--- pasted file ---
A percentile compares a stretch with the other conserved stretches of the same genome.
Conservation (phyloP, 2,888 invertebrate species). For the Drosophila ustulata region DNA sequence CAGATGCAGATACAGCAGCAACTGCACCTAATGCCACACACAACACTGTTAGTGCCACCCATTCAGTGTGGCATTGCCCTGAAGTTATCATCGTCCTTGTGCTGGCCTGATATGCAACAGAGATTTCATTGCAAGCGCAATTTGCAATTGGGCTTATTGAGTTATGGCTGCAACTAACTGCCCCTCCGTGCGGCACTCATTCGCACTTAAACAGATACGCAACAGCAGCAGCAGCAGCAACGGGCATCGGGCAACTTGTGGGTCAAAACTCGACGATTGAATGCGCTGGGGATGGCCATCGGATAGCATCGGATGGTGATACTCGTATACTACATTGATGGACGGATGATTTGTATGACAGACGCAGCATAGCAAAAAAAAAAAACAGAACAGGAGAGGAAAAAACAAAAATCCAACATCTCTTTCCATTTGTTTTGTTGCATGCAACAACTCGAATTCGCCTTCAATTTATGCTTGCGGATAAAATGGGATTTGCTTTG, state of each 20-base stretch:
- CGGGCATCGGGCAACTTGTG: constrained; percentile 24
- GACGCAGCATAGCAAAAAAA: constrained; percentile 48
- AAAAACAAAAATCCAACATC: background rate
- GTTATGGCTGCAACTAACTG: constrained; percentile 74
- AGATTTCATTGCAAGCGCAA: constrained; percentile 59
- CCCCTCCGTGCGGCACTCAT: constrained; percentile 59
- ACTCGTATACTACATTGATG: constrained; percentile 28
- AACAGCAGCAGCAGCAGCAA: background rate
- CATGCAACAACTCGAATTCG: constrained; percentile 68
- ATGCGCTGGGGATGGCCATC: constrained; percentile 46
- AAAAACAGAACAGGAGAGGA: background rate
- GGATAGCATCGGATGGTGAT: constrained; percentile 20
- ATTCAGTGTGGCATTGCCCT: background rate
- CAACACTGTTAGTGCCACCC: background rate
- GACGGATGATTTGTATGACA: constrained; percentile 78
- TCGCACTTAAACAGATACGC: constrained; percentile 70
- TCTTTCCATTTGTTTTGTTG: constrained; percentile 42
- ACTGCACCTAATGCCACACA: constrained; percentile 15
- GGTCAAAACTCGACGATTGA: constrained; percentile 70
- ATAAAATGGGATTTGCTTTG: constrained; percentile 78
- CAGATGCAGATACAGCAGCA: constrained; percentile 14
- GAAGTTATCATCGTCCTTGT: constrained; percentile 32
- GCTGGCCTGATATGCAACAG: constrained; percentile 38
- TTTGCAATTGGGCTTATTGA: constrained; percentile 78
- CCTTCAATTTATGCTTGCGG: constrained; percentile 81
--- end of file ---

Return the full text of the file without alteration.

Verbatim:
A percentile compares a stretch with the other conserved stretches of the same genome.
Conservation (phyloP, 2,888 invertebrate species). For the Drosophila ustulata region DNA sequence CAGATGCAGATACAGCAGCAACTGCACCTAATGCCACACACAACACTGTTAGTGCCACCCATTCAGTGTGGCATTGCCCTGAAGTTATCATCGTCCTTGTGCTGGCCTGATATGCAACAGAGATTTCATTGCAAGCGCAATTTGCAATTGGGCTTATTGAGTTATGGCTGCAACTAACTGCCCCTCCGTGCGGCACTCATTCGCACTTAAACAGATACGCAACAGCAGCAGCAGCAGCAACGGGCATCGGGCAACTTGTGGGTCAAAACTCGACGATTGAATGCGCTGGGGATGGCCATCGGATAGCATCGGATGGTGATACTCGTATACTACATTGATGGACGGATGATTTGTATGACAGACGCAGCATAGCAAAAAAAAAAAACAGAACAGGAGAGGAAAAAACAAAAATCCAACATCTCTTTCCATTTGTTTTGTTGCATGCAACAACTCGAATTCGCCTTCAATTTATGCTTGCGGATAAAATGGGATTTGCTTTG, state of each 20-base stretch:
- CGGGCATCGGGCAACTTGTG: constrained; percentile 24
- GACGCAGCATAGCAAAAAAA: constrained; percentile 48
- AAAAACAAAAATCCAACATC: background rate
- GTTATGGCTGCAACTAACTG: constrained; percentile 74
- AGATTTCATTGCAAGCGCAA: constrained; percentile 59
- CCCCTCCGTGCGGCACTCAT: constrained; percentile 59
- ACTCGTATACTACATTGATG: constrained; percentile 28
- AACAGCAGCAGCAGCAGCAA: background rate
- CATGCAACAACTCGAATTCG: constrained; percentile 68
- ATGCGCTGGGGATGGCCATC: constrained; percentile 46
- AAAAACAGAACAGGAGAGGA: background rate
- GGATAGCATCGGATGGTGAT: constrained; percentile 20
- ATTCAGTGTGGCATTGCCCT: background rate
- CAACACTGTTAGTGCCACCC: background rate
- GACGGATGATTTGTATGACA: constrained; percentile 78
- TCGCACTTAAACAGATACGC: constrained; percentile 70
- TCTTTCCATTTGTTTTGTTG: constrained; percentile 42
- ACTGCACCTAATGCCACACA: constrained; percentile 15
- GGTCAAAACTCGACGATTGA: constrained; percentile 70
- ATAAAATGGGATTTGCTTTG: constrained; percentile 78
- CAGATGCAGATACAGCAGCA: constrained; percentile 14
- GAAGTTATCATCGTCCTTGT: constrained; percentile 32
- GCTGGCCTGATATGCAACAG: constrained; percentile 38
- TTTGCAATTGGGCTTATTGA: constrained; percentile 78
- CCTTCAATTTATGCTTGCGG: constrained; percentile 81